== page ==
As the Presidential Search Committee prepares to define its search criteria, the Record would like to take this opportunity to highlight the important qualities we believe the Committee should look for in our next president. President Schapiro’s term has certainly informed our campus experience, and while we don’t want just a continuation of his presidency, Morty has established and refined certain presidential qualities that we admire and would like to see continued. At this preliminary stage of the search, the Committee is limited in the attributes that it can clearly discern from the candidate pool. We appreciate the difficulties inherent in the process, but believe that a demonstrated dedication to innovation, as well as accessibility and affability, are perceptible and valuable characteristics that the Committee should prioritize in potential presidential candidates.
The crucial responsibilities of the president include representing the College outwardly while maintaining communication with the campus, which Schapiro balanced successfully during his presidency. In many ways, Morty is distinguished by his charisma and his openness to the Williams community. Through his interactions with the alumni base as well as successful fundraising efforts, Schapiro effectively upheld the liberal arts values that the College esteems. On campus, Morty remained a constant visible figure – attending sporting events, visiting entry snacks and inviting students to his home for dinners – and consistently demonstrated his commitment to receptivity. As a charming figure, Morty was also able to represent the College positively through his eloquence and appeal.
Because of Morty’s innovative spirit, the College also underwent tremendous changes in the past nine years which have positively influenced and even defined the essence of the Williams experience. These advances include the expansion of tutorials, the completion of numerous construction projects, the elimination of loans and the extension of need-blind financial aid to international students. The next president should be someone with a demonstrated ability to institute enhancements within the vein of liberal arts values. While students greatly esteem the transformations that Morty introduced, the College isn’t and shouldn’t be constricted to them. To further Morty’s legacy does not merely mean preserving the changes he pioneered, but also necessitates the introduction of new ideas that can similarly and profoundly shape the Williams experience. If the College is to continue evolving and improving as a competitive institution, nothing will be gained from simply hiring Morty 2.0. Rather, we should look for a president who has passion and finesse for innovation in curricular, financial and construction facets of the College.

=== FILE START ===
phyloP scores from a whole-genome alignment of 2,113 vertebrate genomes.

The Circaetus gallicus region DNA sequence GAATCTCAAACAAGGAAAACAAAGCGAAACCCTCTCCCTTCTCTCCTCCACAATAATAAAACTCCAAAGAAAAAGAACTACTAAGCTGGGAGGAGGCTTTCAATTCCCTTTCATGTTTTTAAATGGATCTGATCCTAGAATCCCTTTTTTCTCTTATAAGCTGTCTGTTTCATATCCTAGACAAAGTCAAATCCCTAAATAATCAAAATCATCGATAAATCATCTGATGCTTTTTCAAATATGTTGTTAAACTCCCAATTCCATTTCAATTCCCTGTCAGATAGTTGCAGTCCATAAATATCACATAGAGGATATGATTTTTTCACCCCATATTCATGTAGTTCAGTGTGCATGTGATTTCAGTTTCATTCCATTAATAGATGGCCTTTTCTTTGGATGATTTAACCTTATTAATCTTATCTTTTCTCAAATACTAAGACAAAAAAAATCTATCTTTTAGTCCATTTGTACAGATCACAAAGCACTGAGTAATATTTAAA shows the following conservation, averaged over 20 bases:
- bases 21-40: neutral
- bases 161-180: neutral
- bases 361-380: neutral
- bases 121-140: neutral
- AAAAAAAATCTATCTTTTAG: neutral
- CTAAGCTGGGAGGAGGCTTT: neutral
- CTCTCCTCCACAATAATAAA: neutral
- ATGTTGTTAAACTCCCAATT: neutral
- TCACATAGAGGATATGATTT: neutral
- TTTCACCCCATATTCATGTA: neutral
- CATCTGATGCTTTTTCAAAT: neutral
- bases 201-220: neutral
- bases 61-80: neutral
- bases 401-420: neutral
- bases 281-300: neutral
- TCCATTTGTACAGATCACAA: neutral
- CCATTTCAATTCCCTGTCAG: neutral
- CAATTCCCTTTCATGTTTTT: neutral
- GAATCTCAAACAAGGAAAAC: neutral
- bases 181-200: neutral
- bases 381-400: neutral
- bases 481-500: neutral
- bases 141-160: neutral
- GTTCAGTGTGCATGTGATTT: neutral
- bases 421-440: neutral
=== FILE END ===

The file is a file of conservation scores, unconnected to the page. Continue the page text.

While a dedication to innovation is critical in evaluating potential presidents, the candidates must also have demonstrated leadership experience in facilitating change. In the current financial crisis, the future president will need to be versatile in guiding the College through an important transition. With such immense demands, it is important for candidates to exhibit a history of prudent management and decision-making aptitude. With such difficult times, it is vital for the next president to possess financial knowledge as well as to have a background of taking on challenging leadership roles.
The next president will certainly have tremendous power in leading Williams into a new period, but aspiration for change must not come at the cost of the values students accept as fundamental tenets of their Williams experience. In searching for the next president, the Search Committee should seek a track record of grassroots receptivity in potential candidates, as one of the president’s most important responsibilities is being responsive to the student body. Morty established numerous channels of accessibility to students, faculty, staff, parents and alumni, and the next president should have a similar history of effective communication and affability. Those involved in academe, such as professors, are the optimal candidates, because their duties require constant and effective interaction with students, thus affording them great insight into the nitty gritty of higher education. While fundraising and maintaining off-campus alumni networks are significant duties, the next president must also be able to uphold the tradition of teaching his or her own undergraduate courses so that there is a constant connection between the president’s office and the student body.
While it is essential for the next president to be able to develop an understanding of Williams and our liberal arts values, the committee should be careful not to limit themselves only to those with a longstanding relationship with the College. The Committee should also be wary of considering candidates simply for their token value. Neither an Ivy League resume nor celebrity status should distract the committee from rigorously evaluating a candidate on their ability to strike the delicate balance of being incisive, receptive and charismatic.
The president is the face of the College, and while we may not know whether this face will be recognizable from the Williams campus or completely unfamiliar, we can hold the next president to specific standards that students have come to expect from the office. The College is in the throes of a tumultuous period, and our next leader has not only the power but also the responsibility of seeing Williams through this era of change. But we must not forget that great presidents are defined not by what they maintain, but by the bold new paths they forge, sometimes against resistance.